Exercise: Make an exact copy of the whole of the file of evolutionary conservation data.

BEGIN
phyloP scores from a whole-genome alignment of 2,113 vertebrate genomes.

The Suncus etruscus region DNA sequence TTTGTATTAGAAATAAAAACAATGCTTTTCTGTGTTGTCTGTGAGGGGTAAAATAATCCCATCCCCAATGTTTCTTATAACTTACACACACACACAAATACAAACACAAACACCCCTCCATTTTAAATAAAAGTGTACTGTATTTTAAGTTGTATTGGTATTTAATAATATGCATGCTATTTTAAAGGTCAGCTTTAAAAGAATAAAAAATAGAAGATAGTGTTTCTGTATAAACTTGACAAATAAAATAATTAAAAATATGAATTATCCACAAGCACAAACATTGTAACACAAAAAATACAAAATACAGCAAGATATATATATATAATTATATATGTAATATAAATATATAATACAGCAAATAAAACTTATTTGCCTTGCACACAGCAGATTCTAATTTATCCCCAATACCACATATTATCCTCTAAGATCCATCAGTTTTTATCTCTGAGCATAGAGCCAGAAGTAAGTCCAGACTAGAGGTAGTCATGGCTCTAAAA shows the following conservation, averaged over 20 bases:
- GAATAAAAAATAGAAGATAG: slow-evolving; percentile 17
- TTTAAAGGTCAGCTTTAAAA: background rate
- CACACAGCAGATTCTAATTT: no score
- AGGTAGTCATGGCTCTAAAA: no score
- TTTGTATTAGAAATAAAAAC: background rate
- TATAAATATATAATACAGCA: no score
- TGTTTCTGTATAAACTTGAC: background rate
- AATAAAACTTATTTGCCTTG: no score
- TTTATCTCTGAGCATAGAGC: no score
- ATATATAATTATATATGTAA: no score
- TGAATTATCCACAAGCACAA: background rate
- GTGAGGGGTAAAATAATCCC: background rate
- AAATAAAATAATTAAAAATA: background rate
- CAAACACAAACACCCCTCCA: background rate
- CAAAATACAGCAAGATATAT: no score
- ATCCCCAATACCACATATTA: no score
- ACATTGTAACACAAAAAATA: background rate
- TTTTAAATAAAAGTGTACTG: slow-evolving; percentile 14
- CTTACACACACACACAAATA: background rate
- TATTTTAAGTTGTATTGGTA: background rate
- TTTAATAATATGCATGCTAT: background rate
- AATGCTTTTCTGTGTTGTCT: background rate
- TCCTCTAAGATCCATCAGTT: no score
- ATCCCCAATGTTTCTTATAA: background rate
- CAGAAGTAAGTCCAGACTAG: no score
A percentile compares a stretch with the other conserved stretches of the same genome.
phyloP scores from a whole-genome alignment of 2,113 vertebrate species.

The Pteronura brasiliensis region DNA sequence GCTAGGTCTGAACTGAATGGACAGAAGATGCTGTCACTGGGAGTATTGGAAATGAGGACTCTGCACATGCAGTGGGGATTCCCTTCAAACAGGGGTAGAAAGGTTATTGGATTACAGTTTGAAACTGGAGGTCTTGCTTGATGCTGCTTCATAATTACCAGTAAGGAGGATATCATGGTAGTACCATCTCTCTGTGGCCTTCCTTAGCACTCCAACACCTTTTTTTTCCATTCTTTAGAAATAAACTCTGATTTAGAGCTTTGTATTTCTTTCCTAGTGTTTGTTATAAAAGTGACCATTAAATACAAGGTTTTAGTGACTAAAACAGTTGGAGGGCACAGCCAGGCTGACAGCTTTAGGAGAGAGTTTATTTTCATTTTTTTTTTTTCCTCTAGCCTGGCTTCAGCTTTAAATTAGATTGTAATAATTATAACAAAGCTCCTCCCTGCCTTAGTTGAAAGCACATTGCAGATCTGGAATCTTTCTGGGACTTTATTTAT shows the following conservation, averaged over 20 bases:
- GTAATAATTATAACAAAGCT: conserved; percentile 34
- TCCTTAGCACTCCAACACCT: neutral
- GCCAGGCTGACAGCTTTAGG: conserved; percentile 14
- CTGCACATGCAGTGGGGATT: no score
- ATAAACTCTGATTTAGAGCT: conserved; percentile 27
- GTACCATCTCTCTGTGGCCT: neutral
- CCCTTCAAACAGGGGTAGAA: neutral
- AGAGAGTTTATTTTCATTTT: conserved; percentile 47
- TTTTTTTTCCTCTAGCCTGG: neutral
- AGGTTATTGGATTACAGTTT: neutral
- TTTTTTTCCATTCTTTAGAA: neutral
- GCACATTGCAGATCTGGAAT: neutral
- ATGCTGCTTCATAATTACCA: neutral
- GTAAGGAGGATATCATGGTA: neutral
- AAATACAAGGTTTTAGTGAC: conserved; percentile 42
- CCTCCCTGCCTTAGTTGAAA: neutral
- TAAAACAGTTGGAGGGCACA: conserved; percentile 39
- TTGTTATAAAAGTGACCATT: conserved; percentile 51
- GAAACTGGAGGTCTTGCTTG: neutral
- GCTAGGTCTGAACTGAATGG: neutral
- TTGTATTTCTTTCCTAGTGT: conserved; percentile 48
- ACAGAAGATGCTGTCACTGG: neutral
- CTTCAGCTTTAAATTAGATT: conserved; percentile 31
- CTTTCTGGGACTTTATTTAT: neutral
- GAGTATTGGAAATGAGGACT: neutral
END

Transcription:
phyloP scores from a whole-genome alignment of 2,113 vertebrate genomes.

The Suncus etruscus region DNA sequence TTTGTATTAGAAATAAAAACAATGCTTTTCTGTGTTGTCTGTGAGGGGTAAAATAATCCCATCCCCAATGTTTCTTATAACTTACACACACACACAAATACAAACACAAACACCCCTCCATTTTAAATAAAAGTGTACTGTATTTTAAGTTGTATTGGTATTTAATAATATGCATGCTATTTTAAAGGTCAGCTTTAAAAGAATAAAAAATAGAAGATAGTGTTTCTGTATAAACTTGACAAATAAAATAATTAAAAATATGAATTATCCACAAGCACAAACATTGTAACACAAAAAATACAAAATACAGCAAGATATATATATATAATTATATATGTAATATAAATATATAATACAGCAAATAAAACTTATTTGCCTTGCACACAGCAGATTCTAATTTATCCCCAATACCACATATTATCCTCTAAGATCCATCAGTTTTTATCTCTGAGCATAGAGCCAGAAGTAAGTCCAGACTAGAGGTAGTCATGGCTCTAAAA shows the following conservation, averaged over 20 bases:
- GAATAAAAAATAGAAGATAG: slow-evolving; percentile 17
- TTTAAAGGTCAGCTTTAAAA: background rate
- CACACAGCAGATTCTAATTT: no score
- AGGTAGTCATGGCTCTAAAA: no score
- TTTGTATTAGAAATAAAAAC: background rate
- TATAAATATATAATACAGCA: no score
- TGTTTCTGTATAAACTTGAC: background rate
- AATAAAACTTATTTGCCTTG: no score
- TTTATCTCTGAGCATAGAGC: no score
- ATATATAATTATATATGTAA: no score
- TGAATTATCCACAAGCACAA: background rate
- GTGAGGGGTAAAATAATCCC: background rate
- AAATAAAATAATTAAAAATA: background rate
- CAAACACAAACACCCCTCCA: background rate
- CAAAATACAGCAAGATATAT: no score
- ATCCCCAATACCACATATTA: no score
- ACATTGTAACACAAAAAATA: background rate
- TTTTAAATAAAAGTGTACTG: slow-evolving; percentile 14
- CTTACACACACACACAAATA: background rate
- TATTTTAAGTTGTATTGGTA: background rate
- TTTAATAATATGCATGCTAT: background rate
- AATGCTTTTCTGTGTTGTCT: background rate
- TCCTCTAAGATCCATCAGTT: no score
- ATCCCCAATGTTTCTTATAA: background rate
- CAGAAGTAAGTCCAGACTAG: no score
A percentile compares a stretch with the other conserved stretches of the same genome.
phyloP scores from a whole-genome alignment of 2,113 vertebrate species.

The Pteronura brasiliensis region DNA sequence GCTAGGTCTGAACTGAATGGACAGAAGATGCTGTCACTGGGAGTATTGGAAATGAGGACTCTGCACATGCAGTGGGGATTCCCTTCAAACAGGGGTAGAAAGGTTATTGGATTACAGTTTGAAACTGGAGGTCTTGCTTGATGCTGCTTCATAATTACCAGTAAGGAGGATATCATGGTAGTACCATCTCTCTGTGGCCTTCCTTAGCACTCCAACACCTTTTTTTTCCATTCTTTAGAAATAAACTCTGATTTAGAGCTTTGTATTTCTTTCCTAGTGTTTGTTATAAAAGTGACCATTAAATACAAGGTTTTAGTGACTAAAACAGTTGGAGGGCACAGCCAGGCTGACAGCTTTAGGAGAGAGTTTATTTTCATTTTTTTTTTTTCCTCTAGCCTGGCTTCAGCTTTAAATTAGATTGTAATAATTATAACAAAGCTCCTCCCTGCCTTAGTTGAAAGCACATTGCAGATCTGGAATCTTTCTGGGACTTTATTTAT shows the following conservation, averaged over 20 bases:
- GTAATAATTATAACAAAGCT: conserved; percentile 34
- TCCTTAGCACTCCAACACCT: neutral
- GCCAGGCTGACAGCTTTAGG: conserved; percentile 14
- CTGCACATGCAGTGGGGATT: no score
- ATAAACTCTGATTTAGAGCT: conserved; percentile 27
- GTACCATCTCTCTGTGGCCT: neutral
- CCCTTCAAACAGGGGTAGAA: neutral
- AGAGAGTTTATTTTCATTTT: conserved; percentile 47
- TTTTTTTTCCTCTAGCCTGG: neutral
- AGGTTATTGGATTACAGTTT: neutral
- TTTTTTTCCATTCTTTAGAA: neutral
- GCACATTGCAGATCTGGAAT: neutral
- ATGCTGCTTCATAATTACCA: neutral
- GTAAGGAGGATATCATGGTA: neutral
- AAATACAAGGTTTTAGTGAC: conserved; percentile 42
- CCTCCCTGCCTTAGTTGAAA: neutral
- TAAAACAGTTGGAGGGCACA: conserved; percentile 39
- TTGTTATAAAAGTGACCATT: conserved; percentile 51
- GAAACTGGAGGTCTTGCTTG: neutral
- GCTAGGTCTGAACTGAATGG: neutral
- TTGTATTTCTTTCCTAGTGT: conserved; percentile 48
- ACAGAAGATGCTGTCACTGG: neutral
- CTTCAGCTTTAAATTAGATT: conserved; percentile 31
- CTTTCTGGGACTTTATTTAT: neutral
- GAGTATTGGAAATGAGGACT: neutral